Army officials have released new information about the Ft. Hood shooting that left four dead, including the shooter, and 16 wounded. Investigators believe Spc. Ivan Lopez was in an argument with one or more of his fellow soldiers before the rampage. A base commander also said that Lopez’s mental health issues — he was being evaluated for post-traumatic stress disorder after deploying to Iraq — may have been the underlying cause of the attack.
New details emerge in Ft. Hood shooting
U.N. report estimates more than one million Syrians have fled to Lebanon
The conflict in Syria has reached a grim milestone, according to the United Nations, which estimates more than one million Syrians have fled to Lebanon. U.N. officials register roughly 2,500 Syrians refugees in Lebanon each day. The numbers may actually be much higher because many refugees don’t report to the authorities once they’ve crossed the border.
Oil prices climb in anticipation of March jobs report
With the Bureau of Labor Statistics set to release its latest job report, oil prices are on the rise. U.S. crude prices climbed 67 cents to $100.96 a barrel in trading on the New York Mercantile Exchange. Wholesale gasoline was up 0.5 cents to $2.916 a gallon this morning. Typically, higher rates of employment lead to higher rates of energy and fuel consumption. Analysts predicted that employers added 195,000 jobs in March, which, if true, would be the best performance in four months.
Iran negotiates over its nuclear program
After making some progress in February, Iran is again coming to the table to discuss its nuclear program. Officials from the United States, France, Germany, Russia, China, and Britain have begun meeting with senior Iranian negotiators in Vienna. The goal of the talks is to establish a framework that would define what an acceptable Iranian nuclear enrichment program looks like in exchange for lifting crippling economic sanctions.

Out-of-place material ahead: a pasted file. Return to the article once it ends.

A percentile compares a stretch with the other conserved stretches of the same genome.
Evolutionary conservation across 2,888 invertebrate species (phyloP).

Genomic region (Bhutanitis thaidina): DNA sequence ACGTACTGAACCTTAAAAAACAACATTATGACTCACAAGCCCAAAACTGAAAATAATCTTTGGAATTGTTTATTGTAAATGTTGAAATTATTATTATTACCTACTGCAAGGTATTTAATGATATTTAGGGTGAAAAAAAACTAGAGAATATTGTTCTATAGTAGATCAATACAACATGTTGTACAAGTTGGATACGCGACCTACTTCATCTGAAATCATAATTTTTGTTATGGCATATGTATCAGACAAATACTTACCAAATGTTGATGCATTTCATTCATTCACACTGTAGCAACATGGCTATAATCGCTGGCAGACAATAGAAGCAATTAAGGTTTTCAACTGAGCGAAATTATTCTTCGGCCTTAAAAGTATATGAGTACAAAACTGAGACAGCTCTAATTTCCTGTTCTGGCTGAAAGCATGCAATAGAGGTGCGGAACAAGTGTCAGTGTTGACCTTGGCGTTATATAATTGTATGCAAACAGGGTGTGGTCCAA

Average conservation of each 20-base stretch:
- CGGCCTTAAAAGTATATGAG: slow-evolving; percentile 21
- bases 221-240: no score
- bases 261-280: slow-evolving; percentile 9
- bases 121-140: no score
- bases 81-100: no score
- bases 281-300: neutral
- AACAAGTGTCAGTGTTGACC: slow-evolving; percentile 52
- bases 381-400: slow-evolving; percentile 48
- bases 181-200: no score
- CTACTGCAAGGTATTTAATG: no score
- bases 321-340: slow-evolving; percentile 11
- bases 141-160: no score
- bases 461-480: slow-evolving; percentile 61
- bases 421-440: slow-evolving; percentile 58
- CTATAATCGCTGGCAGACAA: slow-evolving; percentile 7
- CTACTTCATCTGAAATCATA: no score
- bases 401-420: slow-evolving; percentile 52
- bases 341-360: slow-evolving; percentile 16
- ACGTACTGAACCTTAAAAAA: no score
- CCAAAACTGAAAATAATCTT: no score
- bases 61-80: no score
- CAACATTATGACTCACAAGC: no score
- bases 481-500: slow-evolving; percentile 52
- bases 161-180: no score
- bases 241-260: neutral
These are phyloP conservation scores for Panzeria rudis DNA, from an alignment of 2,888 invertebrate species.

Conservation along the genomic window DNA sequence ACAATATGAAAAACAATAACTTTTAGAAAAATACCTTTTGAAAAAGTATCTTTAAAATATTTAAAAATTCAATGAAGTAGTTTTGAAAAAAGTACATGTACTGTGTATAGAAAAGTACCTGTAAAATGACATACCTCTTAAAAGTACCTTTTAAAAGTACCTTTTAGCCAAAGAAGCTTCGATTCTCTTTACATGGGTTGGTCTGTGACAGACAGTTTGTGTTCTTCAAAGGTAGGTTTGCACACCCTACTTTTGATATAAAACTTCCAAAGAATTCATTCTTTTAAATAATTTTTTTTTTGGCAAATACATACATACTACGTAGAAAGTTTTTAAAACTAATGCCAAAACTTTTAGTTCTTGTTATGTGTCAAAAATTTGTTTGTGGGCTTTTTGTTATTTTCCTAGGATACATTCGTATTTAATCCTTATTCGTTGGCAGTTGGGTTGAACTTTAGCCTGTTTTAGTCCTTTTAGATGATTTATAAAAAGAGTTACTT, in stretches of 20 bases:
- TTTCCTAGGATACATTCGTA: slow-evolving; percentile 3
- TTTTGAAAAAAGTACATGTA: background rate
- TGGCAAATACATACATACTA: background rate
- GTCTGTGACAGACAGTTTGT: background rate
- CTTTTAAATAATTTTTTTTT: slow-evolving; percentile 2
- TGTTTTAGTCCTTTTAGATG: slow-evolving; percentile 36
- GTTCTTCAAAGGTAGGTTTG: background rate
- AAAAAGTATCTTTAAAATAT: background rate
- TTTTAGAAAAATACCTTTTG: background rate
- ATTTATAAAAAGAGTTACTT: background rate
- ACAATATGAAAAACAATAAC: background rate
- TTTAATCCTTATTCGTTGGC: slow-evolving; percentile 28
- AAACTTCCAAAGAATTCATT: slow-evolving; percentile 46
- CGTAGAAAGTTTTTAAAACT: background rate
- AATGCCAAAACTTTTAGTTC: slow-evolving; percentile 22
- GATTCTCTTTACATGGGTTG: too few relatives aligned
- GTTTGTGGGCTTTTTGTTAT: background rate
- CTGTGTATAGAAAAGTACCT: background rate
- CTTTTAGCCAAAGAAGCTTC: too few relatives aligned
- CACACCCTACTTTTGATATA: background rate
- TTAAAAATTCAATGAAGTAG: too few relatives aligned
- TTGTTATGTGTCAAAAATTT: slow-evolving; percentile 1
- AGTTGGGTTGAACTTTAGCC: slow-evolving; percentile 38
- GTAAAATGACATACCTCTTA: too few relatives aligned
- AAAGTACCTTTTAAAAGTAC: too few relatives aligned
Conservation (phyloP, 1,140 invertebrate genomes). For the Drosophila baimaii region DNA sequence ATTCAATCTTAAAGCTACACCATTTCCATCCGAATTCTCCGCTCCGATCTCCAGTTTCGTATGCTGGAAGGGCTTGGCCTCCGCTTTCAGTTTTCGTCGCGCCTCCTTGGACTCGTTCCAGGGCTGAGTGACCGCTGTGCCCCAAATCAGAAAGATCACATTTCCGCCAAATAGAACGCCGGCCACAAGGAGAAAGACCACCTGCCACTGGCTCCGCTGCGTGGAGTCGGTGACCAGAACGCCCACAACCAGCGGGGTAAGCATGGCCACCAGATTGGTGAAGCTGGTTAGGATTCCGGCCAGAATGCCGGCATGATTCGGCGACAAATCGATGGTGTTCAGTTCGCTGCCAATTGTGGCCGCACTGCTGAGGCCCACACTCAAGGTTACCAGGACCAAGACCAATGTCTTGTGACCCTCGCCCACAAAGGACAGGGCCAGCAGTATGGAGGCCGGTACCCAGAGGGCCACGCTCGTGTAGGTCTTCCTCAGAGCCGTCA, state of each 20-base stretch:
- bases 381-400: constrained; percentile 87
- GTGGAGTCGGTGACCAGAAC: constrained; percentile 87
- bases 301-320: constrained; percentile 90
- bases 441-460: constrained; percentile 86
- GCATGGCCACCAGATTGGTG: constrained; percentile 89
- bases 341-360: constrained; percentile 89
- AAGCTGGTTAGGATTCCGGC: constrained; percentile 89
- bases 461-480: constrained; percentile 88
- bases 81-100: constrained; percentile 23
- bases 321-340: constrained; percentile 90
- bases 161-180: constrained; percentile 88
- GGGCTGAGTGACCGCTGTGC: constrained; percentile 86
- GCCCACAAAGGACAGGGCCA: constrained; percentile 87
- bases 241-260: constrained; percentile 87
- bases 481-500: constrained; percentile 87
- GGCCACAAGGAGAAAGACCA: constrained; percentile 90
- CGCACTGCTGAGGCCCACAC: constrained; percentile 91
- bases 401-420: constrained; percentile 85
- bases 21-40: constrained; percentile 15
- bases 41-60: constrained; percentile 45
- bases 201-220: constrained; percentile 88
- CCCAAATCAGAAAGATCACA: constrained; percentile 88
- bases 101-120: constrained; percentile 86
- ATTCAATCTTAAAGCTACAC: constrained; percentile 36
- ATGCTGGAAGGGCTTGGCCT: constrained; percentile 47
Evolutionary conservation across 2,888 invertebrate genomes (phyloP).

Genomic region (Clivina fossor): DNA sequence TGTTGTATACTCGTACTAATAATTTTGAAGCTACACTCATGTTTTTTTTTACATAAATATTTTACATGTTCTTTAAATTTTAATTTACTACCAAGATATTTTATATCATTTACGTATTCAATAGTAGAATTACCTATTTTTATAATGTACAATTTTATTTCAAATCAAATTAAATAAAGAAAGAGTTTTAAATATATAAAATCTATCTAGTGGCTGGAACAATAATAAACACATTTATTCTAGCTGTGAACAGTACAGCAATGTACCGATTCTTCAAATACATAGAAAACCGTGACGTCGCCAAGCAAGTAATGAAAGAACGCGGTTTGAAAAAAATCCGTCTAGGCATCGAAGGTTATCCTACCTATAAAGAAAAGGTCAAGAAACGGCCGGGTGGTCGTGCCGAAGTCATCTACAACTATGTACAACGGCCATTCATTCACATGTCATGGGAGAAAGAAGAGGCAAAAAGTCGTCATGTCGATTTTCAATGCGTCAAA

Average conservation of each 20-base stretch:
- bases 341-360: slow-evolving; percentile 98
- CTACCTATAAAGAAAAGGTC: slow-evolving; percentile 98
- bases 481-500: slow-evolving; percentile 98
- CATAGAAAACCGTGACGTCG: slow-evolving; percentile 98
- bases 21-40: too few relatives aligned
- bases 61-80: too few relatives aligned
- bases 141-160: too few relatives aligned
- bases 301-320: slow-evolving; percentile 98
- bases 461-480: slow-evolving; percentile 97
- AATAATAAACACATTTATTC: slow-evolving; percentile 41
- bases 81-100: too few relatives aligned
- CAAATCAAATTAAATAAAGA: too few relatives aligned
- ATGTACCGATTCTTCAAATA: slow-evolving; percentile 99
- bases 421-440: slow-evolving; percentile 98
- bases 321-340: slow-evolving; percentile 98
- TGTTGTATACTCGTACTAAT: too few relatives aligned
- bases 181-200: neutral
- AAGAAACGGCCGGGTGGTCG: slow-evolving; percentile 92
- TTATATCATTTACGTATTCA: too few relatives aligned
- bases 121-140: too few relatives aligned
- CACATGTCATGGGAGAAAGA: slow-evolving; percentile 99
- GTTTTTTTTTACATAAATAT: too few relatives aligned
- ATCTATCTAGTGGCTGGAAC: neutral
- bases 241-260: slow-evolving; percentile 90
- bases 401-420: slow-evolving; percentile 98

U.S. considering sending an extra brigade to Europe
The United States could permanently station another brigade in Europe to counter Russia's moves in Crimea. Defense Secretary Chuck Hagel said NATO is studying "a number of new possibilities, new measures, new options" to consider. Rotating a brigade to the continent would mean 5,000 new troops would be stationed there.
FDA approves new drug overdose treatment
The Food and Drug Administration has approved a new product called Evzio to help decrease the number of drug overdose deaths. Federal officials fast-tracked approval of the device to help combat the 16,000 deaths that occur each year due to painkiller overdoses. Designed to be used by family members and caregivers in the event of an emergency, Evzio delivers a rapid dose of naloxone, a well-established antidote to Vicodin and OxyContin.
Israel calls off Palestinian prisoner release
The latest round of Middle East peace talks have hit another impasse. Israeli government officials are refusing to release several Palestinian prisoners in retaliation for Palestinian leaders’ plans to join 15 international treaties. Palestinian leaders had agreed not to sign onto the treaties but moved ahead with their applications after Israel missed a deadline to release the prisoners.
Obama signs childhood disease research bill
President Obama signed the Gabriella Miller Kids First Research Act on Thursday, dedicating $125 million over a 10-year period to fighting childhood diseases. Miller died last October after an 11-month battle with brain cancer before she could see her advocacy efforts come to fruition. The bill, which uses money that would have paid for political party conventions, passed with support from both Democrats and Republicans.
David Letterman announces retirement
After more than 30 years on air, late-night talk show host David Letterman announced his retirement. He’ll remain on the air at CBS until 2015. While Letterman’s Late Show saw its ratings decline over the last three months, the veteran comedian is still considered one of the most influential talk-show hosts in television history.
Americans prefer rehab to jail for drug offenders
A new Pew Research Center Poll has found that two-thirds of Americans would prefer that drug users get rehab rather than be sentenced to jail. The findings also suggest that a majority believe minimum sentencing laws should be repealed for nonviolent offenders. The survey was released as Congress considers a bill that would reduce federal mandatory sentencing guidelines.